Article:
Being Australian, I can’t distinguish between normal and Aussie vernaculars, so I probably forgot the best examples. When a crocodile catches a ball in its mouth, somebody usually says crikey, which I find to be really clever for some reason. I made sure not to use it in any other places to get the full effect.

The music for the game resonates some breezy holiday vibes, and the sound effects are satisfyingly aesthetic. Tell us about the composition of the soundtrack.

The soundtrack was made by Joel Steudler. We started with the main theme (the one used in the trailers). I wanted the trailer to get the game across as a grand adventure rather than making it seem like a sports game. The song did exactly that, but a real respect for golf seemed to come through in it as well, and it was beautiful.

The rest of the songs were made in the same way. I just gave a brief description of the area and Joel made the song. Each course has a different set of instruments so they ended up with a very unique and bold sound. When I got the song for Tidy Park and there were bagpipes, I knew that we were on the same page.

Golf Story packs drama, humour and charm into a quirky pixel RPG. Are there any particular games that inspired the art direction and mechanics?

The golfing for the most part is similar to other golf games, with more control due to having to hit small targets in many of the challenges.

We used the story mode idea from the Mario Golf games on Game Boy, but I also had an agenda to shoehorn all of the jokes and scenes into it that I could think of. So it ended up with its own character too.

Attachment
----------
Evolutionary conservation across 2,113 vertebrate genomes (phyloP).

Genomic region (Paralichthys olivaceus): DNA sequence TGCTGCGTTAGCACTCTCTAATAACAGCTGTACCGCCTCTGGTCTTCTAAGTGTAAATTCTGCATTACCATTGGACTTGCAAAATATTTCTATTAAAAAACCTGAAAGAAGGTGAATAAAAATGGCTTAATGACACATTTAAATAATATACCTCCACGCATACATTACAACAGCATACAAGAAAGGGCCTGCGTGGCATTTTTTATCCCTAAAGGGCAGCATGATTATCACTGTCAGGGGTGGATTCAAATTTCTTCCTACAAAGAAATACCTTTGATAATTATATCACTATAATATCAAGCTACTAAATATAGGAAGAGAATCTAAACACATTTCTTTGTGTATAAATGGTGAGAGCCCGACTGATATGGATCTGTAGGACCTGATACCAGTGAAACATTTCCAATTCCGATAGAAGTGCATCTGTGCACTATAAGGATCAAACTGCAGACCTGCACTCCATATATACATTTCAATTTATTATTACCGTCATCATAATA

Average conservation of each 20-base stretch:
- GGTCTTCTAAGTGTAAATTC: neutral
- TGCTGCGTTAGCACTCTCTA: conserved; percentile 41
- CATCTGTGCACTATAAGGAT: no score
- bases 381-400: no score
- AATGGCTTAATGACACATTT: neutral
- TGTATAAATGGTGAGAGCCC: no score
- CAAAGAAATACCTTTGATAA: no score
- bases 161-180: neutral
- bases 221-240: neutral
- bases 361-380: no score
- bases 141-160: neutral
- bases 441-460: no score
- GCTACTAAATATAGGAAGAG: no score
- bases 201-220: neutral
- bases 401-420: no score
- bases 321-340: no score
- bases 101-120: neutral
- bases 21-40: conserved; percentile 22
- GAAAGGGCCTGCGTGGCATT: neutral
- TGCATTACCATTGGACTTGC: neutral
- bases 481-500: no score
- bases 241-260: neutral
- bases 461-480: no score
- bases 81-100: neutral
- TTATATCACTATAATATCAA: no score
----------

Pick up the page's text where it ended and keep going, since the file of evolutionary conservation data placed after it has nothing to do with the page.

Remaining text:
Do you have any expert tips to help new players improve their swing in Golf Story?

Player stats make a big difference to how easy it is to swing the club. If your swing is accurate and straight, you’ll have a much easier time. Extra distance probably won’t help you as much as consistent swings in this game since you’ll be doing challenges a lot which don’t usually have you hitting that far.

What’s your personal favourite side-quest in the game? Why?

In the snow area, you’re supposed to be rescuing people trapped in ice by hitting fiery golf balls at them, but you can also hit the balls at snowmen to melt them.

If you go and track them all down and melt each one, there’s a cutscene where a woman chastises you for ruining Christmas. It’s a bit sad, because the snowmen were melted with the best of intentions by the player and they were probably expecting a reward. But I feel like it still counts as a reward for trying something different.

I would have put more stuff like that in, given more time.

The pixel people that players encounter in Golf Story exude some pretty high-res sass! What did the character development process look like? Any nods to people you know IRL?

The characters themselves aren’t really based on anybody, but lots of lines came from things real people would say.

I also came up with good ideas for lines when arguing with or disparaging people. Something that went straight in the game is “You’re always working, where do you find the time to not get anything done?”.

A lot of lines were thought of before there was a place to put them.